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Actor Alec Baldwin may face federal manslaughter charges after shooting and killing a cinematographer and injuring a director on the set of his low budget independent film, "Rust."

Chicago-based attorney Andrew Stoltmann believes Baldwin "needs to start thinking like a potential defendant instead of just somebody who made a tragic mistake."

"I'm certainly not saying he's going to be charged," Stoltman told Fox News, "but what I am saying is anytime somebody shoots another human being – even on accident, even in self-defense – the police and eventually prosecutors look very, very carefully at what happened.”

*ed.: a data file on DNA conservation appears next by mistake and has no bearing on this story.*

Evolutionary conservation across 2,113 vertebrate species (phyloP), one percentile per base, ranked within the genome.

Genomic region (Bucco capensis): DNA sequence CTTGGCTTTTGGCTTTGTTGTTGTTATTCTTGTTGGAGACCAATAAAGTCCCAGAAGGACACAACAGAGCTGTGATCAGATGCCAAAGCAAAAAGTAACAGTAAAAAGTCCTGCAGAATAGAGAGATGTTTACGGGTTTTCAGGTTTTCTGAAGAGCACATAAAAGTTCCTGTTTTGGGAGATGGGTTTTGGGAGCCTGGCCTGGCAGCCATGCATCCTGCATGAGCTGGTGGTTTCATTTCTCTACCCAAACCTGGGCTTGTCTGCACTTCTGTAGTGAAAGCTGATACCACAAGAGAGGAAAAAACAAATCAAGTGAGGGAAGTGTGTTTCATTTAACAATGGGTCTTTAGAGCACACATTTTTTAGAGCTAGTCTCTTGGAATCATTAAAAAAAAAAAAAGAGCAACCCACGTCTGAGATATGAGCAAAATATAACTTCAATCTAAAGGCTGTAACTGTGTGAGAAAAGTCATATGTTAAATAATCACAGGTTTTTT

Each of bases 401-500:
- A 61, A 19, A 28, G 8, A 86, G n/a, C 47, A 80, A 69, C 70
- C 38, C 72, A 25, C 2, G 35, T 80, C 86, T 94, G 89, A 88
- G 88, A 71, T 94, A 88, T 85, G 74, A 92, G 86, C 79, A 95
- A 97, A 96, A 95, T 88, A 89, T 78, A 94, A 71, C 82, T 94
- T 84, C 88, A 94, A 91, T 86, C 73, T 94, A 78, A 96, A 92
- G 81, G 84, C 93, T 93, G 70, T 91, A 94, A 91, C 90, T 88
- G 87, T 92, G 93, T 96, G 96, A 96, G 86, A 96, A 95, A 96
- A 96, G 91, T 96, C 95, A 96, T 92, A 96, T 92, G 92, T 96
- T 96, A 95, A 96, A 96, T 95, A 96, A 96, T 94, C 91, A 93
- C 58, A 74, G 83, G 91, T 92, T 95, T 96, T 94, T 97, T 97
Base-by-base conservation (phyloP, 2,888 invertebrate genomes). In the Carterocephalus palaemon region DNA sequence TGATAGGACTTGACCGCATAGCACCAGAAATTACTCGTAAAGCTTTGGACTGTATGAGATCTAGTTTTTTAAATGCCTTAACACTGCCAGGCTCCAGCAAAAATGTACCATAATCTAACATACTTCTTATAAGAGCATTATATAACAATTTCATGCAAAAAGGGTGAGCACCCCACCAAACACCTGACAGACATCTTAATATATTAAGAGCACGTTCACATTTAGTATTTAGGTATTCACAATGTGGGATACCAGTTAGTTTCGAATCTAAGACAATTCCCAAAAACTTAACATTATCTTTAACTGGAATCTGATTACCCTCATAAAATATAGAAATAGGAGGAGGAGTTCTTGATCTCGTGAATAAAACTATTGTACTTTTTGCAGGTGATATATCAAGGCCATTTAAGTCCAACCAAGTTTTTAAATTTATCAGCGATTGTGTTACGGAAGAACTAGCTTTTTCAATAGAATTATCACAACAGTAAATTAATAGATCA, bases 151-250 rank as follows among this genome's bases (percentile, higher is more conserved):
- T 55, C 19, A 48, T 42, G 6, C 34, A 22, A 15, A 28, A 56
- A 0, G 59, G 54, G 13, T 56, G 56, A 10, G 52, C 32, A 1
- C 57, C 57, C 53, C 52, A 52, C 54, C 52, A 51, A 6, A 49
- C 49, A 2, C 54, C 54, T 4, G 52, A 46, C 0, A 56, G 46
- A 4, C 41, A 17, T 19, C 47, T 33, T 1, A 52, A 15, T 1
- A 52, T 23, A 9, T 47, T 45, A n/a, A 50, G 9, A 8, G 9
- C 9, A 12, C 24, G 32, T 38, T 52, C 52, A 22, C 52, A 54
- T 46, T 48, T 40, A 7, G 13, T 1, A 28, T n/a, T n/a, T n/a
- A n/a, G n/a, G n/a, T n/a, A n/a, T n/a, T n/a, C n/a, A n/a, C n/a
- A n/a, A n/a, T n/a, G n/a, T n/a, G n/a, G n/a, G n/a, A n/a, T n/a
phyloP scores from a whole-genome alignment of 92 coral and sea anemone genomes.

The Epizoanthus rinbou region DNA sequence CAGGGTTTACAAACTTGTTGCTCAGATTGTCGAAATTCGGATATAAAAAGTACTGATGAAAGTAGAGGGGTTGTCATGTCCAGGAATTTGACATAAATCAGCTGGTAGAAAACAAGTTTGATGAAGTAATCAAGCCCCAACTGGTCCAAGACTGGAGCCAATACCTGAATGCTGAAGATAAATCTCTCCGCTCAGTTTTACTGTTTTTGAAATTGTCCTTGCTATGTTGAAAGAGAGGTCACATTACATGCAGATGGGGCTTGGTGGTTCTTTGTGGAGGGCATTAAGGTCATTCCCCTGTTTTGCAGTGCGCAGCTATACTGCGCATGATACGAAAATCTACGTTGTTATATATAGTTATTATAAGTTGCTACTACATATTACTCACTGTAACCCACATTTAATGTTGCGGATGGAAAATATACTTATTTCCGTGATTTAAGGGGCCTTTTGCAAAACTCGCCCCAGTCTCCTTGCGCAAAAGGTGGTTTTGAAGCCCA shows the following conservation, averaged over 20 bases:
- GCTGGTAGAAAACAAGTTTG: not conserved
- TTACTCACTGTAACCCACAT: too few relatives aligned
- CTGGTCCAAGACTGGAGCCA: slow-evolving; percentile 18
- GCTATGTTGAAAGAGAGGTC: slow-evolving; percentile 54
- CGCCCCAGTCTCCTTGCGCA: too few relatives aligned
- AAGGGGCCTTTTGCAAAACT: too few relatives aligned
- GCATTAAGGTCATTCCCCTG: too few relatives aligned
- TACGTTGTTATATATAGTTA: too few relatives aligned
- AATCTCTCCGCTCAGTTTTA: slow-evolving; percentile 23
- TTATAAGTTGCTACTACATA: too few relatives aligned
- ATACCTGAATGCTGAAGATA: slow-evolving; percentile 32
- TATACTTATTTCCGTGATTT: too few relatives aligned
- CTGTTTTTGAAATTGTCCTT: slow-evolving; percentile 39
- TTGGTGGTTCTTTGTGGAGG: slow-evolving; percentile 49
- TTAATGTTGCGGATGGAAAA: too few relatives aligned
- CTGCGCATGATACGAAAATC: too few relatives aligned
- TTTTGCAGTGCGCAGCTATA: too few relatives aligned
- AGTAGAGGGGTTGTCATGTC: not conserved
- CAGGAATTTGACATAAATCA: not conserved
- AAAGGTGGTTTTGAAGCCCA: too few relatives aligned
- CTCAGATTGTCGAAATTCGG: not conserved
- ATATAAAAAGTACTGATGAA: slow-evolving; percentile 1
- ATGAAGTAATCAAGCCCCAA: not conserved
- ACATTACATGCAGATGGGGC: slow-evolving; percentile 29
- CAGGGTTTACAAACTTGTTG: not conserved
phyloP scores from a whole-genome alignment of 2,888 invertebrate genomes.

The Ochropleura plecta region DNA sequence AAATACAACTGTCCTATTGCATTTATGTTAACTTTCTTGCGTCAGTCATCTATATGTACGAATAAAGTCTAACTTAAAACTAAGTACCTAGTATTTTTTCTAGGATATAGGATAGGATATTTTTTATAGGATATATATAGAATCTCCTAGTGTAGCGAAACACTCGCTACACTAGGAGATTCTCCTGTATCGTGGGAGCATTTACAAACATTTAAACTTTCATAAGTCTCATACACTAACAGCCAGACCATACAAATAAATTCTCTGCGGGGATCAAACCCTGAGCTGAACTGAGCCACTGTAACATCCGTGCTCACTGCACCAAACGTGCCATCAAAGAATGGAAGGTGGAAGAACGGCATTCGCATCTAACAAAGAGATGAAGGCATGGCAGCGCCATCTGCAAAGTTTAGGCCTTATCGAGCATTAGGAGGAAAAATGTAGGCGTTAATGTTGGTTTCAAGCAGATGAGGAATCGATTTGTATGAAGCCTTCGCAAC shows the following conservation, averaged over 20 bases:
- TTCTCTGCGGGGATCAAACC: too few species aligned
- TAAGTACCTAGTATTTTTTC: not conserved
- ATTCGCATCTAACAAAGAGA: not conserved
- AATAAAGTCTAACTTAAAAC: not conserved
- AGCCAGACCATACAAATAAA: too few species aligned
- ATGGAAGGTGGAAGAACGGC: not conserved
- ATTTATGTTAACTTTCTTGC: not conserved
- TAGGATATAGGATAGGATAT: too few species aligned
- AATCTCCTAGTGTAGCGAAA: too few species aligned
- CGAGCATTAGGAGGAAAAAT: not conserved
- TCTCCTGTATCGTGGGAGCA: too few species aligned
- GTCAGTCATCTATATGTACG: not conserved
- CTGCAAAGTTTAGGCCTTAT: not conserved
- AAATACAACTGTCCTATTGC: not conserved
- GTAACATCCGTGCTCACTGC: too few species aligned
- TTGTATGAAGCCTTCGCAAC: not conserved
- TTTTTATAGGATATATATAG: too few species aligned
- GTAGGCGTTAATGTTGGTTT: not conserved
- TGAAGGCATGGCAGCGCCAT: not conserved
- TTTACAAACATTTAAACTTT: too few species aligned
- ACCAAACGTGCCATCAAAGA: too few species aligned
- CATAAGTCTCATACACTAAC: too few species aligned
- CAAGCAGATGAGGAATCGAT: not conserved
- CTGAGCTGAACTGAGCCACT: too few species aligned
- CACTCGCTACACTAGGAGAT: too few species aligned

According to an affidavit released Sunday night, Baldwin, 66, was practicing firing into a camera when camerawoman Halyna Hutchins was shot in the chest on Thursday.

The bullet went through Hutchins and struck director Joel Souza in the clavicle. Hutchins, 42, was pronounced dead at a hospital. Souza was treated and released from a hospital the same day.

A sheriff's investigation is ongoing, but no charges are expected to be filed against Baldwin.

However, federal prosecutors are considering filing charges against the volatile actor who reportedly angered unionized crew members earlier in the day.

The crew members say they walked off the set because of poor working conditions and gun safety issues.

They crew was fired and replaced by non-union workers. One of those non-union workers, a 24-year-old woman with no experience, was given the assignment of preparing a prop gun for Baldwin.